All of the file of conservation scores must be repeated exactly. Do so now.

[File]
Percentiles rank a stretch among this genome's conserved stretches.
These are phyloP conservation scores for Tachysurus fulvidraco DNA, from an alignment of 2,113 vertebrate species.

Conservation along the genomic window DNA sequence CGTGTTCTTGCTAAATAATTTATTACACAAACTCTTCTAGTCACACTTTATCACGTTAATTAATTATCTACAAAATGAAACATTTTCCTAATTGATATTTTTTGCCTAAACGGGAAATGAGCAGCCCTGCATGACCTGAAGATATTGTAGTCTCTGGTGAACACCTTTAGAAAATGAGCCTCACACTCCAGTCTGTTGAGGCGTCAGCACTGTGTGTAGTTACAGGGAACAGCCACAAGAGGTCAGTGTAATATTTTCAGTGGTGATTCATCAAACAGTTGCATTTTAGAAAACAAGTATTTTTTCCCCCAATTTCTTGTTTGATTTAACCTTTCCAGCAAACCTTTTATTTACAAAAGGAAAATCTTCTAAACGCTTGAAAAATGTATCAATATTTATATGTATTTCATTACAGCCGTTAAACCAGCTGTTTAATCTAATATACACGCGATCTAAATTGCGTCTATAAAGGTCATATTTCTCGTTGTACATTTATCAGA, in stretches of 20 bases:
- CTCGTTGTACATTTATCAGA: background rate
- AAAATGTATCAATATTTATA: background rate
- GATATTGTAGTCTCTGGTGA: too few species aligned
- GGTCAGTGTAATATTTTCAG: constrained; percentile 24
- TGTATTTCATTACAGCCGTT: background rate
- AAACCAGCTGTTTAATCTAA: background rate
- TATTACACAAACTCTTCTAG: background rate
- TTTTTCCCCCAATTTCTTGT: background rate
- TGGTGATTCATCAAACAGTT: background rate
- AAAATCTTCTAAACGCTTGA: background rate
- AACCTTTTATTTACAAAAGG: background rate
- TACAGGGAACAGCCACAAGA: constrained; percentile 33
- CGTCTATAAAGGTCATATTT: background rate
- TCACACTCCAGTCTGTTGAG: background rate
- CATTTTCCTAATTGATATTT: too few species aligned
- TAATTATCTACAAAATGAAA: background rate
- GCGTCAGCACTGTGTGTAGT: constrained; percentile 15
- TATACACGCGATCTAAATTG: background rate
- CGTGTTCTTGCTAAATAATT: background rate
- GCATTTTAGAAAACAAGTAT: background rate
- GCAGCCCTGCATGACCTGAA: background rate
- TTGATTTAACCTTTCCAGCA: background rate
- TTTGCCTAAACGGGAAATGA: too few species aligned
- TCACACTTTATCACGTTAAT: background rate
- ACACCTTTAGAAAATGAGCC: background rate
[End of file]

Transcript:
Percentiles rank a stretch among this genome's conserved stretches.
These are phyloP conservation scores for Tachysurus fulvidraco DNA, from an alignment of 2,113 vertebrate species.

Conservation along the genomic window DNA sequence CGTGTTCTTGCTAAATAATTTATTACACAAACTCTTCTAGTCACACTTTATCACGTTAATTAATTATCTACAAAATGAAACATTTTCCTAATTGATATTTTTTGCCTAAACGGGAAATGAGCAGCCCTGCATGACCTGAAGATATTGTAGTCTCTGGTGAACACCTTTAGAAAATGAGCCTCACACTCCAGTCTGTTGAGGCGTCAGCACTGTGTGTAGTTACAGGGAACAGCCACAAGAGGTCAGTGTAATATTTTCAGTGGTGATTCATCAAACAGTTGCATTTTAGAAAACAAGTATTTTTTCCCCCAATTTCTTGTTTGATTTAACCTTTCCAGCAAACCTTTTATTTACAAAAGGAAAATCTTCTAAACGCTTGAAAAATGTATCAATATTTATATGTATTTCATTACAGCCGTTAAACCAGCTGTTTAATCTAATATACACGCGATCTAAATTGCGTCTATAAAGGTCATATTTCTCGTTGTACATTTATCAGA, in stretches of 20 bases:
- CTCGTTGTACATTTATCAGA: background rate
- AAAATGTATCAATATTTATA: background rate
- GATATTGTAGTCTCTGGTGA: too few species aligned
- GGTCAGTGTAATATTTTCAG: constrained; percentile 24
- TGTATTTCATTACAGCCGTT: background rate
- AAACCAGCTGTTTAATCTAA: background rate
- TATTACACAAACTCTTCTAG: background rate
- TTTTTCCCCCAATTTCTTGT: background rate
- TGGTGATTCATCAAACAGTT: background rate
- AAAATCTTCTAAACGCTTGA: background rate
- AACCTTTTATTTACAAAAGG: background rate
- TACAGGGAACAGCCACAAGA: constrained; percentile 33
- CGTCTATAAAGGTCATATTT: background rate
- TCACACTCCAGTCTGTTGAG: background rate
- CATTTTCCTAATTGATATTT: too few species aligned
- TAATTATCTACAAAATGAAA: background rate
- GCGTCAGCACTGTGTGTAGT: constrained; percentile 15
- TATACACGCGATCTAAATTG: background rate
- CGTGTTCTTGCTAAATAATT: background rate
- GCATTTTAGAAAACAAGTAT: background rate
- GCAGCCCTGCATGACCTGAA: background rate
- TTGATTTAACCTTTCCAGCA: background rate
- TTTGCCTAAACGGGAAATGA: too few species aligned
- TCACACTTTATCACGTTAAT: background rate
- ACACCTTTAGAAAATGAGCC: background rate